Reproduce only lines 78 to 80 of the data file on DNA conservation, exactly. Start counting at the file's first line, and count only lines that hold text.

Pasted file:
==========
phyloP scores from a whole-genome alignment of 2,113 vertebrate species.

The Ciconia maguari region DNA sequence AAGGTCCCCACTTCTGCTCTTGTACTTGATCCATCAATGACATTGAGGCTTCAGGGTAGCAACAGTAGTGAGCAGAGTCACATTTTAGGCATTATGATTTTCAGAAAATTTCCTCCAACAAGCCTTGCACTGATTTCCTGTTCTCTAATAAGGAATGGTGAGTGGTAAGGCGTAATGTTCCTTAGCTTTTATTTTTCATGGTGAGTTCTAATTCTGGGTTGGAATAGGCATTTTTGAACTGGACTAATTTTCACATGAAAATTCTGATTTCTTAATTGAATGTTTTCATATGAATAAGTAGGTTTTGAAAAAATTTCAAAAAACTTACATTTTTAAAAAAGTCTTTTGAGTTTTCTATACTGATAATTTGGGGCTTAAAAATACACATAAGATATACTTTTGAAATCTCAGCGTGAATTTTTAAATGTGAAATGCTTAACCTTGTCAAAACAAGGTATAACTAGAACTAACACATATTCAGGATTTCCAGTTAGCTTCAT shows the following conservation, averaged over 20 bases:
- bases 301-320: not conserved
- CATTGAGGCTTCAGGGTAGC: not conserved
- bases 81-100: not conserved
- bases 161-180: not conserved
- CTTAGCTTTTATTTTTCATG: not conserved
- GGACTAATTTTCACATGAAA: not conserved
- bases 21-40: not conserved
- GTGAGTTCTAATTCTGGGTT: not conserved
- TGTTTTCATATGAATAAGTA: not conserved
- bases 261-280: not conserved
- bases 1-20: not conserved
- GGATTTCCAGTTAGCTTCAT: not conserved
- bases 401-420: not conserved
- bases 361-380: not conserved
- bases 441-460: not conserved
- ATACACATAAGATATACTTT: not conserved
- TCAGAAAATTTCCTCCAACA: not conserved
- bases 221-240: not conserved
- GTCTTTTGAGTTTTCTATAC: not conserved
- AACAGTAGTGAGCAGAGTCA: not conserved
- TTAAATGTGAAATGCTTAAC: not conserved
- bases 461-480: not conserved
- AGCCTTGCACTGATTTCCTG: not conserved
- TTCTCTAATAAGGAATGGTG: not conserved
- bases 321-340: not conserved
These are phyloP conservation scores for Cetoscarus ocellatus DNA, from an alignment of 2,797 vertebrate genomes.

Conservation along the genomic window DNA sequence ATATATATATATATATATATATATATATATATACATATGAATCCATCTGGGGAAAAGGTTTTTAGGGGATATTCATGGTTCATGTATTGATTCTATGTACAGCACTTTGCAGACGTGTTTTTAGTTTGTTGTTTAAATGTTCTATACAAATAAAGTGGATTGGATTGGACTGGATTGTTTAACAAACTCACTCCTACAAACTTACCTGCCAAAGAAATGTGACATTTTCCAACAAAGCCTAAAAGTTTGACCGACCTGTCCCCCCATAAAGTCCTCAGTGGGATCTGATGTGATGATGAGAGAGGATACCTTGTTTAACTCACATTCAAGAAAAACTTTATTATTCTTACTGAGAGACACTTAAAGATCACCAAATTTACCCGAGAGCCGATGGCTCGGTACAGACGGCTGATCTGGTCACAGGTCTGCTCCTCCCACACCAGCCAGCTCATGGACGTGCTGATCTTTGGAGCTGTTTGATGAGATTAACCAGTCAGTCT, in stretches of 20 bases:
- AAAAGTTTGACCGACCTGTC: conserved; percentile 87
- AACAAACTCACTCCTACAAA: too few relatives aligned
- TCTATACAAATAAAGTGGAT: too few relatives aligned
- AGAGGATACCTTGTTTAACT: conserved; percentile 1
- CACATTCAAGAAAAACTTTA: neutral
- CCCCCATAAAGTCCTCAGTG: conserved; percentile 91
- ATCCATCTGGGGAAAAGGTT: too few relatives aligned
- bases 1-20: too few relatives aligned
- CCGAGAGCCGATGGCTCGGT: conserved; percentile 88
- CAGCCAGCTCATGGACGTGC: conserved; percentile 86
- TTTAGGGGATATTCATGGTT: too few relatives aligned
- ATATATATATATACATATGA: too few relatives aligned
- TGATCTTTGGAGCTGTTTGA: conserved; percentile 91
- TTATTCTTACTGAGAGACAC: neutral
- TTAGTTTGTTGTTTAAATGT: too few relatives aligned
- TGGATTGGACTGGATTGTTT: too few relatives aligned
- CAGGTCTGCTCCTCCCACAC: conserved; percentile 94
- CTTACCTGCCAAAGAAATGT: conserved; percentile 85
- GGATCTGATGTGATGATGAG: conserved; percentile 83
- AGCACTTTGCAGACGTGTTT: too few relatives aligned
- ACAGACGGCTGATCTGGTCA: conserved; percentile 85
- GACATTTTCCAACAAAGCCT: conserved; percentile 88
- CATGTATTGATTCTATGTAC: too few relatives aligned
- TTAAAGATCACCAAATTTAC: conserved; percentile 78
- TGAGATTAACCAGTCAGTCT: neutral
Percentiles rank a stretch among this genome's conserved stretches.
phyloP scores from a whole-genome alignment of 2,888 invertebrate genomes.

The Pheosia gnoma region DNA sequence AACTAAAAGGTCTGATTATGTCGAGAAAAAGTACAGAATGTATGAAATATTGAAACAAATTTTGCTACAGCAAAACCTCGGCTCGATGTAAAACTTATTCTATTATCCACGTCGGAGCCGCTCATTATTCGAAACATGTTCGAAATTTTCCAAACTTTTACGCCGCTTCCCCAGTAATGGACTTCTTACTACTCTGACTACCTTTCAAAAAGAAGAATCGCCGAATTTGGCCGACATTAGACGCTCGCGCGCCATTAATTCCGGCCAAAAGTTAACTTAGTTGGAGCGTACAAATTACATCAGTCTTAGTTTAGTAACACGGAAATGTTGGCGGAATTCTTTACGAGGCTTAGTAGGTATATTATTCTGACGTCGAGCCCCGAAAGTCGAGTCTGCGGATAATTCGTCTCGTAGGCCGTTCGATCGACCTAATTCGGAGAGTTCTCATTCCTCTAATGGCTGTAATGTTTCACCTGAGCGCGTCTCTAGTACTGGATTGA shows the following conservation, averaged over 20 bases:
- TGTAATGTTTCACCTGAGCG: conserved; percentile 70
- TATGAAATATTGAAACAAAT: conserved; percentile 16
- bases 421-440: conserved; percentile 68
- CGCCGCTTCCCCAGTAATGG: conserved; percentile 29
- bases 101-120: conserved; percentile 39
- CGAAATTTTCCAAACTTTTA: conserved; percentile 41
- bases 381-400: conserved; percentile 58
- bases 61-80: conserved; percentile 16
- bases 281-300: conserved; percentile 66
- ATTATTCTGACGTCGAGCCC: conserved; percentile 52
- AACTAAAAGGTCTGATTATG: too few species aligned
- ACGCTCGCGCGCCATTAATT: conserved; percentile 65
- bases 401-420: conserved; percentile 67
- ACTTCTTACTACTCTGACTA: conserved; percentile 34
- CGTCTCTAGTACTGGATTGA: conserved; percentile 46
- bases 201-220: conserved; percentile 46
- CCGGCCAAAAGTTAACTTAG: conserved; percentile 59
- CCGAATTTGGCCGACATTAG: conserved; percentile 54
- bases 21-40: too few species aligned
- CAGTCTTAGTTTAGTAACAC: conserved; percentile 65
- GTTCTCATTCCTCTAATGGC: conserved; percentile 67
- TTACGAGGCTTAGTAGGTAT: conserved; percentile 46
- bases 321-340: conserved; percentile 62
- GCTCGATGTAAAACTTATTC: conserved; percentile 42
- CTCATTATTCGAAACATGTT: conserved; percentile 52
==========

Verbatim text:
- GTTCTCATTCCTCTAATGGC: conserved; percentile 67
- TTACGAGGCTTAGTAGGTAT: conserved; percentile 46
- bases 321-340: conserved; percentile 62